Police in Singapore said on Wednesday that they have frozen two bank accounts in connection with a probe into alleged financial mismanagement and graft at Malaysia’s troubled state fund 1MDB.
The move is the first time accounts outside of Malaysia have been frozen in connection with the investigation, which has left Malaysian Prime Minister Najib Razak facing his biggest crisis since he took office in 2009.
“On 15 July 2015, we issued orders under the Criminal Procedure Code to prohibit any dealings in respect of money in two bank accounts that are relevant to the investigation,” Singapore police said in a statement on Wednesday.
It did not identify the banks or the accounts in question because the investigation is continuing.
A 1MDB spokesman declined to comment.
1MDB, a property-to-energy group whose advisory board is chaired by Najib, is facing criticism over its debt of nearly 42 billion ringgit ($11.09 billion) and alleged mishandling of its finances.
The freezing of the Singapore bank accounts follows a similar move in Malaysia where a task force investigating 1MDB said earlier this month that it had frozen half a dozen bank accounts following a media report that millions of dollars had been transferred to accounts belonging to Najib.
The Wall Street Journal reported on July 3 that investigators looking into 1MDB had traced close to $700 million of deposits moving through Falcon Bank in Singapore into the personal account of Najib in Malaysia.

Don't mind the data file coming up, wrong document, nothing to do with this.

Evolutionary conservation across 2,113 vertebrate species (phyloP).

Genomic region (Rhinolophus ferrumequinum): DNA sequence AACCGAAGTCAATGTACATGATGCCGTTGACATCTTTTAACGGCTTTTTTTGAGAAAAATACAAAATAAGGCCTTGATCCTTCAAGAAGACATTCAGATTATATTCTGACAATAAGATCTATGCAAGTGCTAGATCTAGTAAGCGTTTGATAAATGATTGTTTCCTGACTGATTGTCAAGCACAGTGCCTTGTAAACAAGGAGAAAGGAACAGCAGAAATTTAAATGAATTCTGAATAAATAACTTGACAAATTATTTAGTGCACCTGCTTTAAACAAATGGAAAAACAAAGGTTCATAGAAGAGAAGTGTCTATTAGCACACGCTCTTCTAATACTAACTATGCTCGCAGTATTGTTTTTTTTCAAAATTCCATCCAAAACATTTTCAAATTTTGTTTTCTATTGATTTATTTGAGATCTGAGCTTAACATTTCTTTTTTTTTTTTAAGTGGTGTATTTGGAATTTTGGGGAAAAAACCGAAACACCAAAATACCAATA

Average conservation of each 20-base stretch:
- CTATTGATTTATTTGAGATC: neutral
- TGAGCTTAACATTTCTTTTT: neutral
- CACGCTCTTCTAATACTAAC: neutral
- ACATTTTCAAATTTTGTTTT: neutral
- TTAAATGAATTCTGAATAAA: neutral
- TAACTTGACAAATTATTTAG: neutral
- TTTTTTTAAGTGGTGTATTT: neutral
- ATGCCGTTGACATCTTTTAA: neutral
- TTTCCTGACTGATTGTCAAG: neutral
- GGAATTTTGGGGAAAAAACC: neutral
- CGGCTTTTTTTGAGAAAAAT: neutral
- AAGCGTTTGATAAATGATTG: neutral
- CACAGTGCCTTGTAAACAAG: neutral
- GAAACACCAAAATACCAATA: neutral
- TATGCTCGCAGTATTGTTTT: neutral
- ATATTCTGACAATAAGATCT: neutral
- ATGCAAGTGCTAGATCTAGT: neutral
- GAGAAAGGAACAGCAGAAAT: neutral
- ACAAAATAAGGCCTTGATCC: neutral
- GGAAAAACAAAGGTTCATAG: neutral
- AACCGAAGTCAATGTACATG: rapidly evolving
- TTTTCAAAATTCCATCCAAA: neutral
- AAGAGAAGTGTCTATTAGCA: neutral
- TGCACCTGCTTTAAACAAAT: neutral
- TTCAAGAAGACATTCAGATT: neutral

Reuters has not verified the WSJ report.
Najib has denied taking any money for personal gain and said the corruption allegations are part of a malicious campaign to force him out of office.
A 14-day notice period given to Dow Jones & Co, which publishes the Journal, to respond to a letter from Najib’s lawyers seeking clarification, ended on Tuesday.
Singapore’s central bank has also said it is in contact with financial institutions in relation to the 1MDB probe and Falcon Bank has said it is co-operating with them on their enquiries.
On Tuesday, the Monetary Authority of Singapore said it is looking into whether banks followed rules on properly identifying customers and their sources of funds and on reporting suspicious transactions.
“We’re actually looking back to see if they have done all these things,” MAS managing director Ravi Menon told a news conference following the release of the bank’s annual report.
In Malaysia, two people have been arrested this week as part of the 1MDB investigation.
The managing director of a company was arrested on Tuesday and remanded in custody, the state news agency Bernama said on Wednesday.
This follows the arrest of the director of a construction company at Kuala Lumpur’s international airport on Monday. The authorities did not reveal the identities of those arrested.
The task force looking into 1MDB comprises the police, the Attorney-General, the central bank and the Malaysian Anti-Corruption Commission. ($1 = 3.7870 ringgit)